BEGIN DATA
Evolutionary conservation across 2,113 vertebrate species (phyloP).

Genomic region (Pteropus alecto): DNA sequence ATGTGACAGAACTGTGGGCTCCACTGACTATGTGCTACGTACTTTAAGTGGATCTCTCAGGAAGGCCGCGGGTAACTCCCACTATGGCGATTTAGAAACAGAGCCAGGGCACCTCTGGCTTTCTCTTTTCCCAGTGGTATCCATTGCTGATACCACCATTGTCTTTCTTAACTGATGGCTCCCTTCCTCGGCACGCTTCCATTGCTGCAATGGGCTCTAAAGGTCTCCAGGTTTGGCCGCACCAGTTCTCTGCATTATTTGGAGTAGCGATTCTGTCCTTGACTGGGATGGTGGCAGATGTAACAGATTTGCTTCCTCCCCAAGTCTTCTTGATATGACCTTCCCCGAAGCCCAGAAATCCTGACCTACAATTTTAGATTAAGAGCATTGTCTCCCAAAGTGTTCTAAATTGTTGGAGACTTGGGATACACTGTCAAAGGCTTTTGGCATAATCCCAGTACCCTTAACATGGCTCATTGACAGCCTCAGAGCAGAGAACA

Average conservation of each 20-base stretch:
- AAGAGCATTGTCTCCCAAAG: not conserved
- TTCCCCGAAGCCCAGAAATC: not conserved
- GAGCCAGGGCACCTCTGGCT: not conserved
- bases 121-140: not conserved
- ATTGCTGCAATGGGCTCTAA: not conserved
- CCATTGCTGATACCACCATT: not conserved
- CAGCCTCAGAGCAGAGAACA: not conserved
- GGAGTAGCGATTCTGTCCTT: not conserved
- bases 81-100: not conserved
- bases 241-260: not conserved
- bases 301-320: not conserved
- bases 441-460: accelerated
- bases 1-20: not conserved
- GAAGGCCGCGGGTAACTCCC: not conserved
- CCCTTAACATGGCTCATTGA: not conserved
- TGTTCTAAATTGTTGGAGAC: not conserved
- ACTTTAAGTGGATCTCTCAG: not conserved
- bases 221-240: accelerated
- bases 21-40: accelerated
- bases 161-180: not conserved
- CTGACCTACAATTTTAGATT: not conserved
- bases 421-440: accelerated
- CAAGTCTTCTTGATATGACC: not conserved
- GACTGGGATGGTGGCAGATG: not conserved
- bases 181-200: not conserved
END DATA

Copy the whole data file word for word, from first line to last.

Evolutionary conservation across 2,113 vertebrate species (phyloP).

Genomic region (Pteropus alecto): DNA sequence ATGTGACAGAACTGTGGGCTCCACTGACTATGTGCTACGTACTTTAAGTGGATCTCTCAGGAAGGCCGCGGGTAACTCCCACTATGGCGATTTAGAAACAGAGCCAGGGCACCTCTGGCTTTCTCTTTTCCCAGTGGTATCCATTGCTGATACCACCATTGTCTTTCTTAACTGATGGCTCCCTTCCTCGGCACGCTTCCATTGCTGCAATGGGCTCTAAAGGTCTCCAGGTTTGGCCGCACCAGTTCTCTGCATTATTTGGAGTAGCGATTCTGTCCTTGACTGGGATGGTGGCAGATGTAACAGATTTGCTTCCTCCCCAAGTCTTCTTGATATGACCTTCCCCGAAGCCCAGAAATCCTGACCTACAATTTTAGATTAAGAGCATTGTCTCCCAAAGTGTTCTAAATTGTTGGAGACTTGGGATACACTGTCAAAGGCTTTTGGCATAATCCCAGTACCCTTAACATGGCTCATTGACAGCCTCAGAGCAGAGAACA

Average conservation of each 20-base stretch:
- AAGAGCATTGTCTCCCAAAG: not conserved
- TTCCCCGAAGCCCAGAAATC: not conserved
- GAGCCAGGGCACCTCTGGCT: not conserved
- bases 121-140: not conserved
- ATTGCTGCAATGGGCTCTAA: not conserved
- CCATTGCTGATACCACCATT: not conserved
- CAGCCTCAGAGCAGAGAACA: not conserved
- GGAGTAGCGATTCTGTCCTT: not conserved
- bases 81-100: not conserved
- bases 241-260: not conserved
- bases 301-320: not conserved
- bases 441-460: accelerated
- bases 1-20: not conserved
- GAAGGCCGCGGGTAACTCCC: not conserved
- CCCTTAACATGGCTCATTGA: not conserved
- TGTTCTAAATTGTTGGAGAC: not conserved
- ACTTTAAGTGGATCTCTCAG: not conserved
- bases 221-240: accelerated
- bases 21-40: accelerated
- bases 161-180: not conserved
- CTGACCTACAATTTTAGATT: not conserved
- bases 421-440: accelerated
- CAAGTCTTCTTGATATGACC: not conserved
- GACTGGGATGGTGGCAGATG: not conserved
- bases 181-200: not conserved